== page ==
Tenant News

Lifetime Tenants Could Spend £1m More on Housing than Homeowners

Rose Jinks - June 20, 2018

With so much rhetoric within the media and supporting studies suggesting that many young people today will become lifetime tenants, it’s no surprise that research is looking into how much owning a home compares with renting from a landlord.

The latest in these studies comes from new build property developer Strata, which found that lifetime tenants – those unfortunate youngsters who never manage to buy their own homes – could end up spending a whopping £1m more on housing over their lives than their homeowner counterparts.

The firm compared the average cost of owning a home in the UK to typical monthly rent payments over a 60-year period.

The research took a typical homeowner, who had rented from the age of 21 to 30 before purchasing a home, owning their property until the age of 81. It used the average first time buyer home value of £212,079, and assumed a 16% deposit and £4,800 in fees, including lender valuations, surveys, and mortgage and legal costs.

Estimating that the typical buyer would have rented for nine years before getting onto the property ladder themselves, at an average of £909 per month – adjusted for inflation over the period – Strata gave a total spend of £427,363 for the average homeowner over the period.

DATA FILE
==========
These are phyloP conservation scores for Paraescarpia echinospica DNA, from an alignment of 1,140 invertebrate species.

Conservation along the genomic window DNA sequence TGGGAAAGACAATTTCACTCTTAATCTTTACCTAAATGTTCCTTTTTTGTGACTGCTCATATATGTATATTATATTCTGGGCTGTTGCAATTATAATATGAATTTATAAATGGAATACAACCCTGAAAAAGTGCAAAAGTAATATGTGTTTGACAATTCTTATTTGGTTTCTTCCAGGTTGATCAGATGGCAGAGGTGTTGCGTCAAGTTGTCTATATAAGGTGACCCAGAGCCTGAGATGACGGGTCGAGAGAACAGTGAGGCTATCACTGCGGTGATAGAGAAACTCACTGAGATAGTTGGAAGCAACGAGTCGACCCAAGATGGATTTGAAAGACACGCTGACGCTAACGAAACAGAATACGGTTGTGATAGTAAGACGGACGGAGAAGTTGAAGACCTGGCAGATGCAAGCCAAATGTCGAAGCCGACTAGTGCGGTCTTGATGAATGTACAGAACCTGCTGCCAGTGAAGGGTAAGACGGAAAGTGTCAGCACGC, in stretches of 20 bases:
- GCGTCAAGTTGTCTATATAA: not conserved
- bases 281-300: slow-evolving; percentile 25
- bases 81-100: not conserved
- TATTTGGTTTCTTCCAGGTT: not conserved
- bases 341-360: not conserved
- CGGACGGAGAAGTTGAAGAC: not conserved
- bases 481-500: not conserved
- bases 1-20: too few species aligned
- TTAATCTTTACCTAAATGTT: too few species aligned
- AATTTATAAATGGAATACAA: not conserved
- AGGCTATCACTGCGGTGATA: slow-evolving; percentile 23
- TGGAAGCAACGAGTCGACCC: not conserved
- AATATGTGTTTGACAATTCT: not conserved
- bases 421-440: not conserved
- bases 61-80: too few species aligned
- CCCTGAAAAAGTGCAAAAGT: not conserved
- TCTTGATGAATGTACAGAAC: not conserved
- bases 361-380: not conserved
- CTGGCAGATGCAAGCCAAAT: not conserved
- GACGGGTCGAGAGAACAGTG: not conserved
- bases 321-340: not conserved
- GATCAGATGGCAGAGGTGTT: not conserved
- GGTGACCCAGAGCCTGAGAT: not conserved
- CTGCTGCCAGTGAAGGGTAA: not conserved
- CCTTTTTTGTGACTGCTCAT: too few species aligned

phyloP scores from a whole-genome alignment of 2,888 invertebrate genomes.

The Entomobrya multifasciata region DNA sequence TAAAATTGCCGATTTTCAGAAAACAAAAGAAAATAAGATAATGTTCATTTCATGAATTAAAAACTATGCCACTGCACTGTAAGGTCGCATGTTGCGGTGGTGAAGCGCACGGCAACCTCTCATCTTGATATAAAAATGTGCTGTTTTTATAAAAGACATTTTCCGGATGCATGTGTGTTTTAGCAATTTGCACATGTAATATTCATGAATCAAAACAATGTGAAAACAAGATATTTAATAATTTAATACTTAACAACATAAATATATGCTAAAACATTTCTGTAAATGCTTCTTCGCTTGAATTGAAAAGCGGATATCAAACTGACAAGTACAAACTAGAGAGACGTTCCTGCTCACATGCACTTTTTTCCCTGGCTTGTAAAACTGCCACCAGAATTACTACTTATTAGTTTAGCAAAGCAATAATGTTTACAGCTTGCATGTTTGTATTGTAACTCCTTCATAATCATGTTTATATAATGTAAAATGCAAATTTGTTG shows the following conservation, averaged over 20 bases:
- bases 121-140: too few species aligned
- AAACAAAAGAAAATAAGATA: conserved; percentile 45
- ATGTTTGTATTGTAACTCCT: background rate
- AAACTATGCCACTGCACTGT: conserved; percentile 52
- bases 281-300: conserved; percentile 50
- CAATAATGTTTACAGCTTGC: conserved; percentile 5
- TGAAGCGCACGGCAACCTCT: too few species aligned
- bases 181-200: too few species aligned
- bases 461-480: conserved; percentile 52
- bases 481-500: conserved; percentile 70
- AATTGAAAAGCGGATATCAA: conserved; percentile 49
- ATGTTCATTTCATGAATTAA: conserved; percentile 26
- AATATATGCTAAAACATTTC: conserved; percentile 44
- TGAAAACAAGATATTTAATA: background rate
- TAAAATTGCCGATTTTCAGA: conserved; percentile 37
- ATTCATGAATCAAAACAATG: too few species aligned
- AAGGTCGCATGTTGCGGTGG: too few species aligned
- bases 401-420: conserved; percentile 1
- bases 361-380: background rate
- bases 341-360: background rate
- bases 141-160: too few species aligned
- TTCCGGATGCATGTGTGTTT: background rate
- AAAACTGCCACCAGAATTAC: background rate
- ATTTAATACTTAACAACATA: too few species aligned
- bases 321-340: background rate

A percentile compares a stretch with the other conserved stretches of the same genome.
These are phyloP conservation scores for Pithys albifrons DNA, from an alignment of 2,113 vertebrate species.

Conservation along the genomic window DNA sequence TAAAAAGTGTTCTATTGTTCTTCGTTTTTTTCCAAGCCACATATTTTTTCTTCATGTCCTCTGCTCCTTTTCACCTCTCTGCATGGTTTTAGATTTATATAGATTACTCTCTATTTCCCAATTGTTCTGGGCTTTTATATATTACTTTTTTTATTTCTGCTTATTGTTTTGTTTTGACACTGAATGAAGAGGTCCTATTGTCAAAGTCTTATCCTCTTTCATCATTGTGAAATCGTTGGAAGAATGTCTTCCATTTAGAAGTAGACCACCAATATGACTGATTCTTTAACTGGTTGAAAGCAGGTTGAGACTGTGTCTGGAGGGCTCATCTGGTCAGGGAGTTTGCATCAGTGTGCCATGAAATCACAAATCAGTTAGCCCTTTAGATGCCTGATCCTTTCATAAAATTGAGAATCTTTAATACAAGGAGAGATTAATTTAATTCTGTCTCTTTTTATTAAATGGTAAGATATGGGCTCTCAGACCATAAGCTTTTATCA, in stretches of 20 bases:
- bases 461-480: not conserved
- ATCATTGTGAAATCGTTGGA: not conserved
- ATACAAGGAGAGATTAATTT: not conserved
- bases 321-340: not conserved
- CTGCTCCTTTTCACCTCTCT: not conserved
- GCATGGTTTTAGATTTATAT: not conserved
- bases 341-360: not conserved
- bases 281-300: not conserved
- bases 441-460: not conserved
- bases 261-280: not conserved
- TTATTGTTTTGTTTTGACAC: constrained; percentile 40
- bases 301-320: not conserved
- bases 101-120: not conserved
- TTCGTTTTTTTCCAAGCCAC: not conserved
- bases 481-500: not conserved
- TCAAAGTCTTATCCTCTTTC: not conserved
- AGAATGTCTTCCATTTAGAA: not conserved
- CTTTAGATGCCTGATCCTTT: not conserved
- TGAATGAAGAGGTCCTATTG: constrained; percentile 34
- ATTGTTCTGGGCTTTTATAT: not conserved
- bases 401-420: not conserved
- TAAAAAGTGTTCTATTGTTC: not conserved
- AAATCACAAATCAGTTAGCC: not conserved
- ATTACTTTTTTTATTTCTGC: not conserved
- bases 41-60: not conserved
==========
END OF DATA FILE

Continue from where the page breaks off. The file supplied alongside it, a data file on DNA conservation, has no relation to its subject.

In contrast, lifetime tenants would spend the same £909 per month on average rents, which was again adjusted for inflation, to hit a huge total of £1,624,980 over 60 years.

This equates to a massive difference of £1,197,616, with lifetime tenants spending an average of 280% more than homebuyers.

Naturally, figures vary dramatically across the UK, with the typical difference reaching almost £2m in London. The North East had the smallest change, at £720,000.

Nevertheless, it appears from the data that Strata left out a significant chunk of homebuyers’ housing costs – monthly mortgage repayments. Therefore, while purchasing a property may be cheaper than renting is for lifetime tenants, the study fails to determine which option is most cost effective.